supplementation on hyperactivity in patients with ADHD. The examination
comprised 50 hyperactive children, aged 7-12 years, who fulfilled DSM
IV criteria for ADHD syndrome, with recognized deficiency of magnesium
in the blood (blood serum and red blood cells) and in hair using atomic
absorption spectroscopy. In the period of 6 months those examined
regularly took magnesium preparations in a dose of about 200 mg/day. 30
of those examined with ADHD showed coexisting disorders specific to
developmental age, and 20 of them showed disruptive behaviour. The
control group consisted of 25 children with ADHD and magnesium
deficiency, who were treated in a standard way, without magnesium
preparations. 15 members of this group showed coexisting disorders
specific for developmental age, and 10 members showed disruptive
behaviour. Hyperactivity was assessed with the aid of psychometric
scales: the Conners Rating Scale for Parents and Teachers, Wender's
Scale of Behavior and the Quotient of Development to Freedom from
Distractibility. In the group of children given 6 months of magnesium
supplementation, independently of other mental disorders coexisting
with hyperactivity, an increase in magnesium contents in hair and a
significant decrease of hyperactivity of those examined has been
achieved, compared to their clinical state before supplementation and
compared to the control group which had not been treated with magnesium.
PMID: 9368236 [PubMed - indexed for MEDLINE]
Clinical symptoms of mitral valve prolapse are related to hypomagnesemia and attenuated by magnesium supplementation.
Lichodziejewska B, Klos J, Rezler J, Grudzka K, Dluzniewska M, Budaj A, Ceremuzynski L.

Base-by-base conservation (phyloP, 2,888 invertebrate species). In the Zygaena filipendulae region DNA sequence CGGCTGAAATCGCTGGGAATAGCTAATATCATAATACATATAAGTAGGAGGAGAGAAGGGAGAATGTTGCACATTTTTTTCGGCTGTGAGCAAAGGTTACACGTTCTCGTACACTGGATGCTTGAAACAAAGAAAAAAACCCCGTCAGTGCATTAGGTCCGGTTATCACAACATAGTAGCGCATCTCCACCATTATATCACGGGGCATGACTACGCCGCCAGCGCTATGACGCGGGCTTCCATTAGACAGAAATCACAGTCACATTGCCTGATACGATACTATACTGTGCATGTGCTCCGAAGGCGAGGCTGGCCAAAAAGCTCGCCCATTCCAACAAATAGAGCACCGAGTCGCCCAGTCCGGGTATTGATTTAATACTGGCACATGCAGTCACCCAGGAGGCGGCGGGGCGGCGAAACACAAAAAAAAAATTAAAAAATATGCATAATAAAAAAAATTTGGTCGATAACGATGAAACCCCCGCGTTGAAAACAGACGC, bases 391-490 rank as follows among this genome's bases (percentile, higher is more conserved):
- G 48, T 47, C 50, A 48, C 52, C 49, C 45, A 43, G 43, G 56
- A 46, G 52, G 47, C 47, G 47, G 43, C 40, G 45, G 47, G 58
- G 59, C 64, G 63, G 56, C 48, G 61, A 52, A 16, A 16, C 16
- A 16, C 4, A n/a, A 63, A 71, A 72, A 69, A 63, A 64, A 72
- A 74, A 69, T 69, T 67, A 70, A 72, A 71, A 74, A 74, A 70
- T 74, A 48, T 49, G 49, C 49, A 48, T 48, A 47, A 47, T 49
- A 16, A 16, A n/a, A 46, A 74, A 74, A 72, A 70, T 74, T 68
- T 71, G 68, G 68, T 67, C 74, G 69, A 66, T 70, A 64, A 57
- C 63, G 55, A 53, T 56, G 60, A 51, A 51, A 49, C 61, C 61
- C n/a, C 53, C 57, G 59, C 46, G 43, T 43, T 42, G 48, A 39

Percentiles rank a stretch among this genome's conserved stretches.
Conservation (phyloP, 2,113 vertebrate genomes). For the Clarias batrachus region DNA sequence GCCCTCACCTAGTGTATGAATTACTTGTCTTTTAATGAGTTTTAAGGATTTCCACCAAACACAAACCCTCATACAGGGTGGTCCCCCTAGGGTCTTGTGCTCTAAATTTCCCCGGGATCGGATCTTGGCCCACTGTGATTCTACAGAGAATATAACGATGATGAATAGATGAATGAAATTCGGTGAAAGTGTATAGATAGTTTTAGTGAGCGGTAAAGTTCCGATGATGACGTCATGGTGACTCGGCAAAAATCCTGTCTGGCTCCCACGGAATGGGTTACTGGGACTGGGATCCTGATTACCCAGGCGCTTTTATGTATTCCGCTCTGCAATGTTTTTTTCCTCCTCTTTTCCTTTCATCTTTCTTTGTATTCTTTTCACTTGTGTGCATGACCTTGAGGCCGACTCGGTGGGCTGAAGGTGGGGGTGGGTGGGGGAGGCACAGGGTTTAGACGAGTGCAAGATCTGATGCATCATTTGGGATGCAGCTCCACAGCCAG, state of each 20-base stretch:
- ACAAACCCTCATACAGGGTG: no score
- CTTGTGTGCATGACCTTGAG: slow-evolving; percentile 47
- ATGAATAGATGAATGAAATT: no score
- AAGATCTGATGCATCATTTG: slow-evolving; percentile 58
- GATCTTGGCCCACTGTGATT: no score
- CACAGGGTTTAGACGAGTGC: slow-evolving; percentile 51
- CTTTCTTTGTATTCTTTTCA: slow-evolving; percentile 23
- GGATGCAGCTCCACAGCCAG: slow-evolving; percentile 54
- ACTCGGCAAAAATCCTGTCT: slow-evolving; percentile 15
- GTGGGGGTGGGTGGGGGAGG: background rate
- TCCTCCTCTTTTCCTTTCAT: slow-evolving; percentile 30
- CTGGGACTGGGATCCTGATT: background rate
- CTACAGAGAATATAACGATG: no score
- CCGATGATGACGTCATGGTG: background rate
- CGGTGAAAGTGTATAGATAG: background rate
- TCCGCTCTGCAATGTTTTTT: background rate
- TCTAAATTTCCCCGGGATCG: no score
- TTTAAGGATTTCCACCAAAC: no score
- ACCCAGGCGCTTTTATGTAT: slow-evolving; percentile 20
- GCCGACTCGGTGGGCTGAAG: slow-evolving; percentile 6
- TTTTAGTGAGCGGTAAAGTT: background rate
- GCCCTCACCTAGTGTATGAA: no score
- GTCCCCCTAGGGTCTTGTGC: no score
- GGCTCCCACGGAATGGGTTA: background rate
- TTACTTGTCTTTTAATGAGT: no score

Department of Cardiology, Postgraduate Medical School, Grochowski Hospital, Warsaw, Poland.
Mitral valve prolapse syndrome (MVP) is a frequent
disorder characterized by a number of complaints which lessen the
quality of life. The pathogenesis of MVP symptoms has not been fully
elucidated. Hyperadrenergic activity and magnesium deficiency have been
suggested. This study was designed to verify the concept that heavily
symptomatic MVP is accompanied by hypomagnesemia and to elucidate
whether magnesium supplementation alleviates the symptoms and
influences adrenergic activity. We assessed serum magnesium in 141
subjects with heavily symptomatic primary MVP and in 40 healthy
controls. Decreased serum magnesium was found in 60% of patients and in
5% of controls (p <0.0001). Patients with low serum magnesium were
subjected to magnesium or placebo supplementation in a double-blind,
crossover fashion. Typical symptoms of MVP (n = 13), intensity of
anxiety, and daily excretion of catecholamines were determined. After 5
weeks, the mean number of symptoms per patient decreased from 10.4 +/-
2.1 to 5.6 +/- 2.5 (p <0.0001), and a significant reduction in
weakness, chest pain, dyspnea, palpitations, and anxiety was observed.
Increased noradrenaline excretion before and after magnesium was seen
in 63% and 17% of patients, respectively (p <0.01). Mean daily
excretion of noradrenaline and adrenaline was significantly diminished
after magnesium. It is concluded that many patients with heavily
symptomatic MVP have low serum magnesium, and supplementation of this
ion leads to improvement in most symptoms along with a decrease in
PMID: 9070556 [PubMed - indexed for MEDLINE]
Oral magnesium successfully relieves premenstrual mood changes.4
Facchinetti F, Borella P, Sances G, Fioroni L, Nappi RE, Genazzani AR.